Monday, June 9, 2014

Book review: "Fooling Some of the People All of the Time" by David Einhorn

Fooling Some of the People All of the Time is David Einhorn's account of his years-long campaign against Allied Capital. In May 2002, Einhorn publicly recommended Allied as a short-sale candidate, arguing that the company wasn't taking necessary write-downs on its loan book. Later on, he discovered widespread fraud at one of Allied's subsidiaries. For years after his 2002 speech, Einhorn tried to get regulators to crack down on Allied, with almost no success.

In the introduction to Fooling, Einhorn describes the book as a cautionary tale about a fraudulent company and ineffectual regulators. Reading between the lines, it's also a cautionary tale about Einhorn's stubbornness in sticking with a losing investment. Although his criticisms of Allied were largely valid, Einhorn lost money on Allied for years, and even after the company collapsed in 2008 his annualized return from shorting the stock was quite low.


Allied Capital is a business development company (BDC). BDCs invest in small and mid-sized companies, and for tax purposes they are pass-through entities, which mean they don't pay any taxes themselves-- instead, BDCs distribute their income and capital gains to shareholders, and the shareholders pay the taxes.

In the late 1990s, Einhorn successfully shorted a BDC called Sirrom. He calculated that 40% of Sirrom's loans ultimately defaulted. There was a lag between when a loan was issued and when it went bad, however, and in the meantime Sirrom was constantly raising new capital, which made the losses look artificially small as a percentage of its assets.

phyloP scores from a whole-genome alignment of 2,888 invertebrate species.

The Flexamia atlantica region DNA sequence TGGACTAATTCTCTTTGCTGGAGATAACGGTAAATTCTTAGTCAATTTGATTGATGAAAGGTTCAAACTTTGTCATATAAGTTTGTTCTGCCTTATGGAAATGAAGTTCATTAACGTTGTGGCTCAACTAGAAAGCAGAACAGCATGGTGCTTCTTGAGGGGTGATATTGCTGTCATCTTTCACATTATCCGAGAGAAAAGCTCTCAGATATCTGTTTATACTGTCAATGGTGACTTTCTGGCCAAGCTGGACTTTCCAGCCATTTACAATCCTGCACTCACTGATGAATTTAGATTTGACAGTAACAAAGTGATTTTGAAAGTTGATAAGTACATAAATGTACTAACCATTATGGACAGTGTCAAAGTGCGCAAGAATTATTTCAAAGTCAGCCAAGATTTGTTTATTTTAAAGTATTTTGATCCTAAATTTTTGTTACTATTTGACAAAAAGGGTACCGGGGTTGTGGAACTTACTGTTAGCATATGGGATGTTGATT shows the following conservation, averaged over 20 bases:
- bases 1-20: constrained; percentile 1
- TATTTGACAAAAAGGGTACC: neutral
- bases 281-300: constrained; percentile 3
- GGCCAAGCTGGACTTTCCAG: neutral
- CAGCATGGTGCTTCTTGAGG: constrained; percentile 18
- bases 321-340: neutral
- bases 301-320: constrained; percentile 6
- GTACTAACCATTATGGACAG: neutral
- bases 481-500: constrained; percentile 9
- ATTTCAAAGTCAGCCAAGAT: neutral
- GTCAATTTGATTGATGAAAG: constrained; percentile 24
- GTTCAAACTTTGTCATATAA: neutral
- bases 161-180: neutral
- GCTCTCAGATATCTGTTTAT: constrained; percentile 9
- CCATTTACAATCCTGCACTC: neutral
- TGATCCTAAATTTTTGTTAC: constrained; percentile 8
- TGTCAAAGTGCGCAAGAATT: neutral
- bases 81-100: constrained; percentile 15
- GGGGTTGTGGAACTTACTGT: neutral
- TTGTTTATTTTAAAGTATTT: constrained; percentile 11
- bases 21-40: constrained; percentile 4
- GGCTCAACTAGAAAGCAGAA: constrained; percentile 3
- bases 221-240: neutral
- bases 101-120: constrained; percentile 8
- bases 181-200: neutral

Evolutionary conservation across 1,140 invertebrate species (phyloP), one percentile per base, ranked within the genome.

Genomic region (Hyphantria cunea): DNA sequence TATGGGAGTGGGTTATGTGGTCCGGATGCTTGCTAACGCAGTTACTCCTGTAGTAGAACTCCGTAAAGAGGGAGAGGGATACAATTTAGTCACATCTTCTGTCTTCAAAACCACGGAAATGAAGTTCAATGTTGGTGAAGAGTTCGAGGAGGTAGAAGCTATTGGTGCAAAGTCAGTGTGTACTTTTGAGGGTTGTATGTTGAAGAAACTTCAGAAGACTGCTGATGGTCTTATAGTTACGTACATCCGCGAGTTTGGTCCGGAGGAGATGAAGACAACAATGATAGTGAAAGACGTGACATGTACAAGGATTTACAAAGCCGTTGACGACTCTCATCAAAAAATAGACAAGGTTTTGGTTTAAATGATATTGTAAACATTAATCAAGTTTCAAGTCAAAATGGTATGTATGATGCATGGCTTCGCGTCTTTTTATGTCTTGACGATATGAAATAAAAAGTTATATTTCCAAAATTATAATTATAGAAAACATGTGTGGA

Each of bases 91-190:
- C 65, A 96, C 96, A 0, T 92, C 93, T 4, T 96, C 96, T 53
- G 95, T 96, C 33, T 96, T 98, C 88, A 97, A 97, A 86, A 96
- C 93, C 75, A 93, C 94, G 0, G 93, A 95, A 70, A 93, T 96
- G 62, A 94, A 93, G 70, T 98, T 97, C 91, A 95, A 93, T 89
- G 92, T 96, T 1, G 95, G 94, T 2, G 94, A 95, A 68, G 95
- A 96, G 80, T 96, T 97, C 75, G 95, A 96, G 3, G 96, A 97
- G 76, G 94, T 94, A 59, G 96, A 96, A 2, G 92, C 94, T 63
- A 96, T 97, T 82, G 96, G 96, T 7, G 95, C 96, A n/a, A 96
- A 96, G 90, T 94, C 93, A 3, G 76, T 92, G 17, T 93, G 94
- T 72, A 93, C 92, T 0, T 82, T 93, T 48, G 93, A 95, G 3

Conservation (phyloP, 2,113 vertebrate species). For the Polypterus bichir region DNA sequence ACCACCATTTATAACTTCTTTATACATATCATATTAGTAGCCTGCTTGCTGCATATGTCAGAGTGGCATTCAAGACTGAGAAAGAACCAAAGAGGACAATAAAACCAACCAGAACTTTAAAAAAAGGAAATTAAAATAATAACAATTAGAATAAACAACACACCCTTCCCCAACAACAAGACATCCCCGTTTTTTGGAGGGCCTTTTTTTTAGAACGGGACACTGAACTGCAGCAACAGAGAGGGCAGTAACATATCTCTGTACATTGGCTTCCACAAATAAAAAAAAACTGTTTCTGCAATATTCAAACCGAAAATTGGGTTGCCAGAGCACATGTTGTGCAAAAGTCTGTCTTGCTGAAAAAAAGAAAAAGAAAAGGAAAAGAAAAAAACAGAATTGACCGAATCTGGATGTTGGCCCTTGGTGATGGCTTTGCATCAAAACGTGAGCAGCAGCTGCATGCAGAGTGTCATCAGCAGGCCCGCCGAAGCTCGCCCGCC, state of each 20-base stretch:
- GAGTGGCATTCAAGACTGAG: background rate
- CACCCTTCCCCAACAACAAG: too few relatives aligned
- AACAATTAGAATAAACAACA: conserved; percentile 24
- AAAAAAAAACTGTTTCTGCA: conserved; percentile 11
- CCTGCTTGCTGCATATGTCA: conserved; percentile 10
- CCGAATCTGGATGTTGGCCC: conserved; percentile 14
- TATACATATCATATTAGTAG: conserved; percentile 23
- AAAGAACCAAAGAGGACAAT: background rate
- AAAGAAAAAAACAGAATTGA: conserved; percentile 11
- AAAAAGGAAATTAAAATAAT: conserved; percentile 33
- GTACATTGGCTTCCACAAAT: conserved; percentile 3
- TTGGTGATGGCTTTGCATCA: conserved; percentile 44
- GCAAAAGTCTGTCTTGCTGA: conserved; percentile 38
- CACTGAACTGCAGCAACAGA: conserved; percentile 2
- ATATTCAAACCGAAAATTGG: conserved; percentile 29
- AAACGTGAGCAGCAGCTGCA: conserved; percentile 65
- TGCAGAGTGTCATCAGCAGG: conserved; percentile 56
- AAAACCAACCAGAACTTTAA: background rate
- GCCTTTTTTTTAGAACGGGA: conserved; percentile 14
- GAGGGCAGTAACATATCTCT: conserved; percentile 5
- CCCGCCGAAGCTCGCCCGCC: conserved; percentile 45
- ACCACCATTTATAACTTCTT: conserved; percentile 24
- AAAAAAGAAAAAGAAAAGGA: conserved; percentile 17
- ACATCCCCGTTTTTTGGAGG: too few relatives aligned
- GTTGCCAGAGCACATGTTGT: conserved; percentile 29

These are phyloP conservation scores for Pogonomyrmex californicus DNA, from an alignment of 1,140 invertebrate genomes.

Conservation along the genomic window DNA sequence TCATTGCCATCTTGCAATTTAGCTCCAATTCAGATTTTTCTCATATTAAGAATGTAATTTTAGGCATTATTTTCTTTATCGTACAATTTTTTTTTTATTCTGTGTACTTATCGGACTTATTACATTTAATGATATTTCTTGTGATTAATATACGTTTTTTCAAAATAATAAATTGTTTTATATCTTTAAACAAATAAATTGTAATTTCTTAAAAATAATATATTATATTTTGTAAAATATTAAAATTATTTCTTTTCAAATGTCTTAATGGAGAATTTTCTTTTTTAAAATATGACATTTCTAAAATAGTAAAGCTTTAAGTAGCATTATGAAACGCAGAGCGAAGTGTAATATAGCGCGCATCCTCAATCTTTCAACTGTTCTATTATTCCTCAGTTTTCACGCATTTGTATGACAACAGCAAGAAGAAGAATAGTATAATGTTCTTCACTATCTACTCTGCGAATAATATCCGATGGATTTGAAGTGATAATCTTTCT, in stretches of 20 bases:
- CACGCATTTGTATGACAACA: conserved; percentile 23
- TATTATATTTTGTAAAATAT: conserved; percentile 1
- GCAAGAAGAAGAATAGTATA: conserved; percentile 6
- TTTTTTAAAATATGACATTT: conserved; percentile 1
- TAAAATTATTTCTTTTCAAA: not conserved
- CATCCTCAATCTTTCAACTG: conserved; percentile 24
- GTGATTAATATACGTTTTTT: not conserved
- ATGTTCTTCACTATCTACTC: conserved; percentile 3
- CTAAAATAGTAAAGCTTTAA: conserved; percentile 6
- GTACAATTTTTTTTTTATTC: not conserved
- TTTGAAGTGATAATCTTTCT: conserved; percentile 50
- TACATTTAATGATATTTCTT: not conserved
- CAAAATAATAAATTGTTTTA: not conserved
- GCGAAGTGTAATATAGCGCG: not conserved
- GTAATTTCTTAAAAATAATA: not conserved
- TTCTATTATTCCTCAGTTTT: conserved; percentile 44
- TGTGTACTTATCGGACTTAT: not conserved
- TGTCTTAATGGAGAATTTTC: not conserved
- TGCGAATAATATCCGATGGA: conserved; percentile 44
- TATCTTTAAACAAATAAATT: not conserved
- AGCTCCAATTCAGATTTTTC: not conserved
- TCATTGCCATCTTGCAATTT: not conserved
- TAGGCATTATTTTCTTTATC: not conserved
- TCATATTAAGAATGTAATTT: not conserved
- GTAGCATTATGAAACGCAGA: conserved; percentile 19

Sirrom was a "legal Ponzi"-- it needed to grow constantly, much like a Ponzi scheme needs to grow constantly, to mask the terrible quailty of its loans. In 1998, ripple effects from the crisis at Long Term Capital Management made it difficult for a wide range of companies, including BDCs, to raise money. Sirrom could no longer keep the Ponzi dynamic going, and its stock price collapsed.

From bad to worse

When Einhorn first learned about Allied several years later, he thought it was very similar to Sirrom. Allied, too, had elements of a legal Ponzi-- it was constantly raising money to expand its loan book and seemed to delay recognizing losses. In Allied's case, the Ponzi dynamic was even more acute because it didn't produce enough cash to fund its distribution to shareholders. It had to fund its distributions in part by issuing new stock.

As Einhorn continued researching the company, he found evidence that employees at a large Allied subsidiary, Business Loan Express (BLX), were defrauding the government. BLX was a small-business lender that received loan guarantees from the Small Business Administration, and Fooling documents numerous instances of loan fraud that Einhorn and his associates discovered. BLX also delayed recognizing loan losses and didn't produce enough cash to cover the dividends it distributed to Allied, which required Allied to constantly "invest" more capital in BLX, making it something of a microcosm of its parent company.